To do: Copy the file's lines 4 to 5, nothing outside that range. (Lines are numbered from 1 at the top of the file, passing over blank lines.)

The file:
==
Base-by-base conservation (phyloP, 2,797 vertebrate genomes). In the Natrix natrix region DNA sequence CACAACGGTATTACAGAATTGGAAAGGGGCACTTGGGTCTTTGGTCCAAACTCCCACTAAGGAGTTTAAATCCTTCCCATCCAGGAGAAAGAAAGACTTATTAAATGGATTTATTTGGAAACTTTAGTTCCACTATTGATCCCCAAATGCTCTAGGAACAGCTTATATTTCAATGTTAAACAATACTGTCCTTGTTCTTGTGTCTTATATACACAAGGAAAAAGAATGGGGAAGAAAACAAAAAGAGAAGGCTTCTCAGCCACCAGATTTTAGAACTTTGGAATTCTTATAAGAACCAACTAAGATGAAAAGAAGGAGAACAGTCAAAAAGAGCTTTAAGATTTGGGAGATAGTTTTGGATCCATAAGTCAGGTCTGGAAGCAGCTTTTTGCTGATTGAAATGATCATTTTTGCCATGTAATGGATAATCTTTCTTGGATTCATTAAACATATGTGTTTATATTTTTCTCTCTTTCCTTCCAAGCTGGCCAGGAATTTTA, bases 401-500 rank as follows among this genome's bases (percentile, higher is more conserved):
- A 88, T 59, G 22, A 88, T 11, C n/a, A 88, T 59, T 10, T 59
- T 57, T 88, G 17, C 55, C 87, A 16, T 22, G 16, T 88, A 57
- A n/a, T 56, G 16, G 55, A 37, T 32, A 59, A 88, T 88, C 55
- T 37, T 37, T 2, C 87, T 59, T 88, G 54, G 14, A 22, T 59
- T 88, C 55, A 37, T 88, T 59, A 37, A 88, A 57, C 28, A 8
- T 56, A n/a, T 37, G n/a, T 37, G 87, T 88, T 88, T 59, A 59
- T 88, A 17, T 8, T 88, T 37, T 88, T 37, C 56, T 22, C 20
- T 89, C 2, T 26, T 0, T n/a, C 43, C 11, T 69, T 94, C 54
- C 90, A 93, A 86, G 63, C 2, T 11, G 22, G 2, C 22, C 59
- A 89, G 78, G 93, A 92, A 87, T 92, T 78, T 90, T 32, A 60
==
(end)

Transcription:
- A n/a, T 56, G 16, G 55, A 37, T 32, A 59, A 88, T 88, C 55
- T 37, T 37, T 2, C 87, T 59, T 88, G 54, G 14, A 22, T 59